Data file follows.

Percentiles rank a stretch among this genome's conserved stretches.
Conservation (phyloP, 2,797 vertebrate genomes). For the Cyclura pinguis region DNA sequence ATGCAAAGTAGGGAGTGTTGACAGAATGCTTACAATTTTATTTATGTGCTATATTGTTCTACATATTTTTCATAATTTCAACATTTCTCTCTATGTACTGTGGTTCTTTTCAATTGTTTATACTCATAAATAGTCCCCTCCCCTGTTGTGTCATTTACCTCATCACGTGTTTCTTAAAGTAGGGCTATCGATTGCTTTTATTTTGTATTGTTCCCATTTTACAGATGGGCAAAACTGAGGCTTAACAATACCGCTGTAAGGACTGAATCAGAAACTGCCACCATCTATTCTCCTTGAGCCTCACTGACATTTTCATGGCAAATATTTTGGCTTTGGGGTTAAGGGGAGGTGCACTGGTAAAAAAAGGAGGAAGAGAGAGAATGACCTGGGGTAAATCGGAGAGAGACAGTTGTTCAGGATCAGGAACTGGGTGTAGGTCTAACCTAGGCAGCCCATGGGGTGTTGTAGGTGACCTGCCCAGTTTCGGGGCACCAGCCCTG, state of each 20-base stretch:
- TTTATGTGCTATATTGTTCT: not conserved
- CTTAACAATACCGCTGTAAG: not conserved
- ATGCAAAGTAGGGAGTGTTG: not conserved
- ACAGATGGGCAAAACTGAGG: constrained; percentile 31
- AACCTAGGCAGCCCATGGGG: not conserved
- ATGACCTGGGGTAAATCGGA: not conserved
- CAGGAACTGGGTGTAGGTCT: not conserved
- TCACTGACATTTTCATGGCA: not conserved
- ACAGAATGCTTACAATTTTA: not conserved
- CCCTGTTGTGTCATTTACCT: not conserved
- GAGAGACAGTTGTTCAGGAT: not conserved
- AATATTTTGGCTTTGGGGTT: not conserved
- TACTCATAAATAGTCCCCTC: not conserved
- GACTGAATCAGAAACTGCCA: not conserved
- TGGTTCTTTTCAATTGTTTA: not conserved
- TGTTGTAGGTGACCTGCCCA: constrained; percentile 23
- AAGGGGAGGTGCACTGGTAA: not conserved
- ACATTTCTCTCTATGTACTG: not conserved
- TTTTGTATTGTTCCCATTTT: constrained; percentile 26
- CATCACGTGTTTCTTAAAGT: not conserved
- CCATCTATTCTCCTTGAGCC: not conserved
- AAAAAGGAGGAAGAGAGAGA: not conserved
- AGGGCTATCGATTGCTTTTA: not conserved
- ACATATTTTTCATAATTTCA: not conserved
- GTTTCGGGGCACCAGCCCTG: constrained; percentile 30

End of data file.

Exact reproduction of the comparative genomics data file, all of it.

Percentiles rank a stretch among this genome's conserved stretches.
Conservation (phyloP, 2,797 vertebrate genomes). For the Cyclura pinguis region DNA sequence ATGCAAAGTAGGGAGTGTTGACAGAATGCTTACAATTTTATTTATGTGCTATATTGTTCTACATATTTTTCATAATTTCAACATTTCTCTCTATGTACTGTGGTTCTTTTCAATTGTTTATACTCATAAATAGTCCCCTCCCCTGTTGTGTCATTTACCTCATCACGTGTTTCTTAAAGTAGGGCTATCGATTGCTTTTATTTTGTATTGTTCCCATTTTACAGATGGGCAAAACTGAGGCTTAACAATACCGCTGTAAGGACTGAATCAGAAACTGCCACCATCTATTCTCCTTGAGCCTCACTGACATTTTCATGGCAAATATTTTGGCTTTGGGGTTAAGGGGAGGTGCACTGGTAAAAAAAGGAGGAAGAGAGAGAATGACCTGGGGTAAATCGGAGAGAGACAGTTGTTCAGGATCAGGAACTGGGTGTAGGTCTAACCTAGGCAGCCCATGGGGTGTTGTAGGTGACCTGCCCAGTTTCGGGGCACCAGCCCTG, state of each 20-base stretch:
- TTTATGTGCTATATTGTTCT: not conserved
- CTTAACAATACCGCTGTAAG: not conserved
- ATGCAAAGTAGGGAGTGTTG: not conserved
- ACAGATGGGCAAAACTGAGG: constrained; percentile 31
- AACCTAGGCAGCCCATGGGG: not conserved
- ATGACCTGGGGTAAATCGGA: not conserved
- CAGGAACTGGGTGTAGGTCT: not conserved
- TCACTGACATTTTCATGGCA: not conserved
- ACAGAATGCTTACAATTTTA: not conserved
- CCCTGTTGTGTCATTTACCT: not conserved
- GAGAGACAGTTGTTCAGGAT: not conserved
- AATATTTTGGCTTTGGGGTT: not conserved
- TACTCATAAATAGTCCCCTC: not conserved
- GACTGAATCAGAAACTGCCA: not conserved
- TGGTTCTTTTCAATTGTTTA: not conserved
- TGTTGTAGGTGACCTGCCCA: constrained; percentile 23
- AAGGGGAGGTGCACTGGTAA: not conserved
- ACATTTCTCTCTATGTACTG: not conserved
- TTTTGTATTGTTCCCATTTT: constrained; percentile 26
- CATCACGTGTTTCTTAAAGT: not conserved
- CCATCTATTCTCCTTGAGCC: not conserved
- AAAAAGGAGGAAGAGAGAGA: not conserved
- AGGGCTATCGATTGCTTTTA: not conserved
- ACATATTTTTCATAATTTCA: not conserved
- GTTTCGGGGCACCAGCCCTG: constrained; percentile 30